Captive elk’s fate uncertain after attack |

Captive elk’s fate uncertain after attack

The snowmobile show and chili cook-off scheduled for today at the Wyman Living History Ranch and Museum is still on, despite a fatal elk attack at the ranch Thursday.

Rena Olsen, one of the organizers of the 15th annual antique and vintage snowmobile show, sell and swap, said she talked to Lou Wyman, the owner of the ranch about canceling the event, but they decided the show would go on.

One of Wyman's employees, John Wayman Renner, 56, was killed Thursday morning by a captive bull elk at the ranch.

Authorities think the elk attacked Renner when he entered the elk's pen to feed it. Renner had been told to feed the elk from outside the pen and to never enter the pen.

Wyman's ranch is about one mile east of Craig on U.S. Highway 40.

Registration for the snowmobile show runs until 10:30 a.m. Judging is from 10:30 a.m. to 1 p.m. The chill cook-off starts at 11 a.m.

There also will be broom ball, radar runs and barrel races.

The fate of a captive elk named Clyde remained unclear Friday, a day after the elk killed a worker at a ranch east of Craig.

Lou Wyman, the owner of the elk and the Wyman Living History Ranch and Museum, where the elk attack occurred, said he doesn’t know what will happen to the 9-year-old bull elk.

Authorities think the elk killed John Wayman Renner, 56, on Thursday morning when Renner entered the elk’s pen to feed it hay.

“I’m not sure what we’re going to do,” Wyman said Friday.

Wyman has had Clyde since the elk was a calf.

Several people have called asking Wyman not to kill the elk since news of Thursday’s incident broke, Wyman said.

One person told Wyman she planned to start a letter campaign to save Clyde, he said.

The owner of an elk ranch in southwest Colorado called and offered to take care of Clyde, Wyman said.

The response from people who want Clyde to live has been a surprise, Wyman said.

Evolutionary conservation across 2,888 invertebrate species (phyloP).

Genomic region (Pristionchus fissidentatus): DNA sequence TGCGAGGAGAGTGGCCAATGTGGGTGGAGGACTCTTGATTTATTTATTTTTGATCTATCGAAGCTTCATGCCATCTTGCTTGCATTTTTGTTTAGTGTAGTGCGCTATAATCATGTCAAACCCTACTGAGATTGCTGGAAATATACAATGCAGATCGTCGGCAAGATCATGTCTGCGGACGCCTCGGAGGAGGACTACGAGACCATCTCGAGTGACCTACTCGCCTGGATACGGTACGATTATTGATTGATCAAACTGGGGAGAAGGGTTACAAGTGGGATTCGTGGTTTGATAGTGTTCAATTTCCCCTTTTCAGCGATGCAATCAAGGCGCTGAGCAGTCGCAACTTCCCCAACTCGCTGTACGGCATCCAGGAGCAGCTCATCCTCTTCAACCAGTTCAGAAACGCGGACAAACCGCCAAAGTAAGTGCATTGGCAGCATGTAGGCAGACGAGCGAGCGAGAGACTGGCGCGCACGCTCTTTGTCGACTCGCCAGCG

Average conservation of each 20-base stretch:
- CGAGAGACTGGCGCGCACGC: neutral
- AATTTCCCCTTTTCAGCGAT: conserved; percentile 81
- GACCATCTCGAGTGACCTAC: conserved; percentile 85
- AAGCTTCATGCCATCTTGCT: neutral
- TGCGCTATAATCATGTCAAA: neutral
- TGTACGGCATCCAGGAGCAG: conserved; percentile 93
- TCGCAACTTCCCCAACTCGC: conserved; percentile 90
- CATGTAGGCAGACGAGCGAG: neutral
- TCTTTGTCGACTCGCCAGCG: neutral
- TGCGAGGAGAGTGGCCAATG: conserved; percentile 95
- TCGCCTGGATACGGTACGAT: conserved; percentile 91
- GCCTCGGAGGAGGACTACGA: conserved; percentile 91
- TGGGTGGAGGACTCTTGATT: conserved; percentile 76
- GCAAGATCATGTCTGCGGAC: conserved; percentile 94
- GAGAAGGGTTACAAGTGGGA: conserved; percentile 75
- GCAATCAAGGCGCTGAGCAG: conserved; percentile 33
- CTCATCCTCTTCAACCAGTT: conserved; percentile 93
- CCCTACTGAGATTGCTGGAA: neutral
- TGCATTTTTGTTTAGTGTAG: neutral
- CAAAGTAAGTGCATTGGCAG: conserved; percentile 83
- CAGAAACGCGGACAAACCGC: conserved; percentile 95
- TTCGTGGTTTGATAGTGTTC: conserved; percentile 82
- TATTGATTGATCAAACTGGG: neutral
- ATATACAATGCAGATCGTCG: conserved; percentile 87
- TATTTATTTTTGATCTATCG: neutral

Emergency crews found Renner face down in a feeding trough inside the elk’s pen at about 10:30 a.m. Thur-s–day.

Moffat County Coroner Owen Grant said there was no obvious cause of death. Renner had abrasions on his body, Grant said.

A pathologist will conduct an autopsy on Renner today in Denver, Grant said.

Moffat County Sheriff’s Deputy Rick Holford said no charges will be filed in the case.

Renner had been told by Wyman and other employees at the ranch not to go inside the elk’s pen to feed the animal, Holford said.

The Colorado Department of Agriculture’s Brand Ins-pection Division licenses elk ranches, such as Wyman’s.

Rick Wahlert, deputy brand commissioner, said the division doesn’t have a policy regarding captive elk that are dangerous.

“It’s not our decision,” Wahlert said.

The Sheriff’s Office also won’t require Wyman to kill the elk after Thursday’s incident.

“I guess it’s my decision,” Wyman said.

If wild elk attack people, the Colorado Division of Wildlife has the discretion to kill the animal, Division of Wildlife spokesman Randy Hampton said.

Like the Brand Inspection Division, the Division of Wildlife doesn’t have a set policy for elk that attack people, Hampton said.

Every situation is different, Hampton said, but if division officials think an animal is a threat to people, they will put it down.

Brandon Johansson can be reached at 824-7031, ext. 213, or

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